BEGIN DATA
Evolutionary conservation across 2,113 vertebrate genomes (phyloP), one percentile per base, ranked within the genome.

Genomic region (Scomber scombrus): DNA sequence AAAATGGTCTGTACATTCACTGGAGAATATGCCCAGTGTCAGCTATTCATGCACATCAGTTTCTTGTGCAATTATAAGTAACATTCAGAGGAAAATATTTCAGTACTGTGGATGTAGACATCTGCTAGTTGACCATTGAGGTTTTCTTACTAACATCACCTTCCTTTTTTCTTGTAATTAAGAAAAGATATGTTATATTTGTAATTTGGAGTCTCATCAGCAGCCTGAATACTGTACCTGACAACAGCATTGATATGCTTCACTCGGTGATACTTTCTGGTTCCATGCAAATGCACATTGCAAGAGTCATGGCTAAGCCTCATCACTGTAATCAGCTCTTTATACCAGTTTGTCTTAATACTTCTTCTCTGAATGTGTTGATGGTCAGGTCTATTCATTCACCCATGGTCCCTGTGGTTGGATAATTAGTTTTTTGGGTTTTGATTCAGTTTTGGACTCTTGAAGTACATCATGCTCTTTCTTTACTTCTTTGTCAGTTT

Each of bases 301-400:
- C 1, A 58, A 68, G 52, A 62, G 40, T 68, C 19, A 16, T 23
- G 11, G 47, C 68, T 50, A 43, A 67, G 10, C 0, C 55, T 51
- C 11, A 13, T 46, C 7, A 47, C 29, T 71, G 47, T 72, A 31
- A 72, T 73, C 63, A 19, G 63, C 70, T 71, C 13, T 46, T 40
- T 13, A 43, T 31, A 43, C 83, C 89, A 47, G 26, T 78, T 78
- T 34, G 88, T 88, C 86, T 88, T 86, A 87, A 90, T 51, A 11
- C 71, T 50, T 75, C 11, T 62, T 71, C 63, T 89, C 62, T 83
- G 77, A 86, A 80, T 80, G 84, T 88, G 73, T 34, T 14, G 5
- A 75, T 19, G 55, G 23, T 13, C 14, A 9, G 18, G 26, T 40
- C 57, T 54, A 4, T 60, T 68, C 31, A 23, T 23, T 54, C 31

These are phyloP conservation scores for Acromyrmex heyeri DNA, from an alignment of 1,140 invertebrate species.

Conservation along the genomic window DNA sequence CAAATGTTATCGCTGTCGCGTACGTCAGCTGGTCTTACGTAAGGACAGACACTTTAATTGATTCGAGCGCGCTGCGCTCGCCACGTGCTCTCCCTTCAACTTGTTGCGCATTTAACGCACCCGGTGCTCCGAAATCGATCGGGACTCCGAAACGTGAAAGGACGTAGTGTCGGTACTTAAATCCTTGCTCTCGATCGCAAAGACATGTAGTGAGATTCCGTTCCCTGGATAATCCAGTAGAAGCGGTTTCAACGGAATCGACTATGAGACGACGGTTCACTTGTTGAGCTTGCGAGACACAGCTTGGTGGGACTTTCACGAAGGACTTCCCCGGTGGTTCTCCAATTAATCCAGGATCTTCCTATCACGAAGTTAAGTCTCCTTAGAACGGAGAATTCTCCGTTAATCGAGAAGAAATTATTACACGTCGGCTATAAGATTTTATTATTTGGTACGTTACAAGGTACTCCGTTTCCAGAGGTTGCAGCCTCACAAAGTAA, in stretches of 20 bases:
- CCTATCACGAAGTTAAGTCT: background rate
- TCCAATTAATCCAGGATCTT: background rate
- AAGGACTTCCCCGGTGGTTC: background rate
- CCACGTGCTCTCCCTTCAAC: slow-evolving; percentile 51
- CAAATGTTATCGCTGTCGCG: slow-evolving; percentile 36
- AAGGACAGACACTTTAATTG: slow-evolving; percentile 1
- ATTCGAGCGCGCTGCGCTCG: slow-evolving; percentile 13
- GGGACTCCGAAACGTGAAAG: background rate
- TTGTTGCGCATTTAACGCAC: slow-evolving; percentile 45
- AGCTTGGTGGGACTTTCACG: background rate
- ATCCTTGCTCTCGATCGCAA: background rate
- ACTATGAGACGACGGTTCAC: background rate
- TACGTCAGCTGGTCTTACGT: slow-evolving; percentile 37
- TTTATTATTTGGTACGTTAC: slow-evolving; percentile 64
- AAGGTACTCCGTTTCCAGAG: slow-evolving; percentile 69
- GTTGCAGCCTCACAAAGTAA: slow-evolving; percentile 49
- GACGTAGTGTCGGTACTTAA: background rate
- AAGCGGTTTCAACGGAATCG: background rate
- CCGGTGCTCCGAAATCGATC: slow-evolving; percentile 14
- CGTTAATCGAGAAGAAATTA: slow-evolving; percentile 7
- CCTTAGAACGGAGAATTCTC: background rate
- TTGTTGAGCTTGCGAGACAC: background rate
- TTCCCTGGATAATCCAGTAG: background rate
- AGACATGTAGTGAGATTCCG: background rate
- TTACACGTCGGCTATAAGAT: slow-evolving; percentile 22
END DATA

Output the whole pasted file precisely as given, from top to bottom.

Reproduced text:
Evolutionary conservation across 2,113 vertebrate genomes (phyloP), one percentile per base, ranked within the genome.

Genomic region (Scomber scombrus): DNA sequence AAAATGGTCTGTACATTCACTGGAGAATATGCCCAGTGTCAGCTATTCATGCACATCAGTTTCTTGTGCAATTATAAGTAACATTCAGAGGAAAATATTTCAGTACTGTGGATGTAGACATCTGCTAGTTGACCATTGAGGTTTTCTTACTAACATCACCTTCCTTTTTTCTTGTAATTAAGAAAAGATATGTTATATTTGTAATTTGGAGTCTCATCAGCAGCCTGAATACTGTACCTGACAACAGCATTGATATGCTTCACTCGGTGATACTTTCTGGTTCCATGCAAATGCACATTGCAAGAGTCATGGCTAAGCCTCATCACTGTAATCAGCTCTTTATACCAGTTTGTCTTAATACTTCTTCTCTGAATGTGTTGATGGTCAGGTCTATTCATTCACCCATGGTCCCTGTGGTTGGATAATTAGTTTTTTGGGTTTTGATTCAGTTTTGGACTCTTGAAGTACATCATGCTCTTTCTTTACTTCTTTGTCAGTTT

Each of bases 301-400:
- C 1, A 58, A 68, G 52, A 62, G 40, T 68, C 19, A 16, T 23
- G 11, G 47, C 68, T 50, A 43, A 67, G 10, C 0, C 55, T 51
- C 11, A 13, T 46, C 7, A 47, C 29, T 71, G 47, T 72, A 31
- A 72, T 73, C 63, A 19, G 63, C 70, T 71, C 13, T 46, T 40
- T 13, A 43, T 31, A 43, C 83, C 89, A 47, G 26, T 78, T 78
- T 34, G 88, T 88, C 86, T 88, T 86, A 87, A 90, T 51, A 11
- C 71, T 50, T 75, C 11, T 62, T 71, C 63, T 89, C 62, T 83
- G 77, A 86, A 80, T 80, G 84, T 88, G 73, T 34, T 14, G 5
- A 75, T 19, G 55, G 23, T 13, C 14, A 9, G 18, G 26, T 40
- C 57, T 54, A 4, T 60, T 68, C 31, A 23, T 23, T 54, C 31

These are phyloP conservation scores for Acromyrmex heyeri DNA, from an alignment of 1,140 invertebrate species.

Conservation along the genomic window DNA sequence CAAATGTTATCGCTGTCGCGTACGTCAGCTGGTCTTACGTAAGGACAGACACTTTAATTGATTCGAGCGCGCTGCGCTCGCCACGTGCTCTCCCTTCAACTTGTTGCGCATTTAACGCACCCGGTGCTCCGAAATCGATCGGGACTCCGAAACGTGAAAGGACGTAGTGTCGGTACTTAAATCCTTGCTCTCGATCGCAAAGACATGTAGTGAGATTCCGTTCCCTGGATAATCCAGTAGAAGCGGTTTCAACGGAATCGACTATGAGACGACGGTTCACTTGTTGAGCTTGCGAGACACAGCTTGGTGGGACTTTCACGAAGGACTTCCCCGGTGGTTCTCCAATTAATCCAGGATCTTCCTATCACGAAGTTAAGTCTCCTTAGAACGGAGAATTCTCCGTTAATCGAGAAGAAATTATTACACGTCGGCTATAAGATTTTATTATTTGGTACGTTACAAGGTACTCCGTTTCCAGAGGTTGCAGCCTCACAAAGTAA, in stretches of 20 bases:
- CCTATCACGAAGTTAAGTCT: background rate
- TCCAATTAATCCAGGATCTT: background rate
- AAGGACTTCCCCGGTGGTTC: background rate
- CCACGTGCTCTCCCTTCAAC: slow-evolving; percentile 51
- CAAATGTTATCGCTGTCGCG: slow-evolving; percentile 36
- AAGGACAGACACTTTAATTG: slow-evolving; percentile 1
- ATTCGAGCGCGCTGCGCTCG: slow-evolving; percentile 13
- GGGACTCCGAAACGTGAAAG: background rate
- TTGTTGCGCATTTAACGCAC: slow-evolving; percentile 45
- AGCTTGGTGGGACTTTCACG: background rate
- ATCCTTGCTCTCGATCGCAA: background rate
- ACTATGAGACGACGGTTCAC: background rate
- TACGTCAGCTGGTCTTACGT: slow-evolving; percentile 37
- TTTATTATTTGGTACGTTAC: slow-evolving; percentile 64
- AAGGTACTCCGTTTCCAGAG: slow-evolving; percentile 69
- GTTGCAGCCTCACAAAGTAA: slow-evolving; percentile 49
- GACGTAGTGTCGGTACTTAA: background rate
- AAGCGGTTTCAACGGAATCG: background rate
- CCGGTGCTCCGAAATCGATC: slow-evolving; percentile 14
- CGTTAATCGAGAAGAAATTA: slow-evolving; percentile 7
- CCTTAGAACGGAGAATTCTC: background rate
- TTGTTGAGCTTGCGAGACAC: background rate
- TTCCCTGGATAATCCAGTAG: background rate
- AGACATGTAGTGAGATTCCG: background rate
- TTACACGTCGGCTATAAGAT: slow-evolving; percentile 22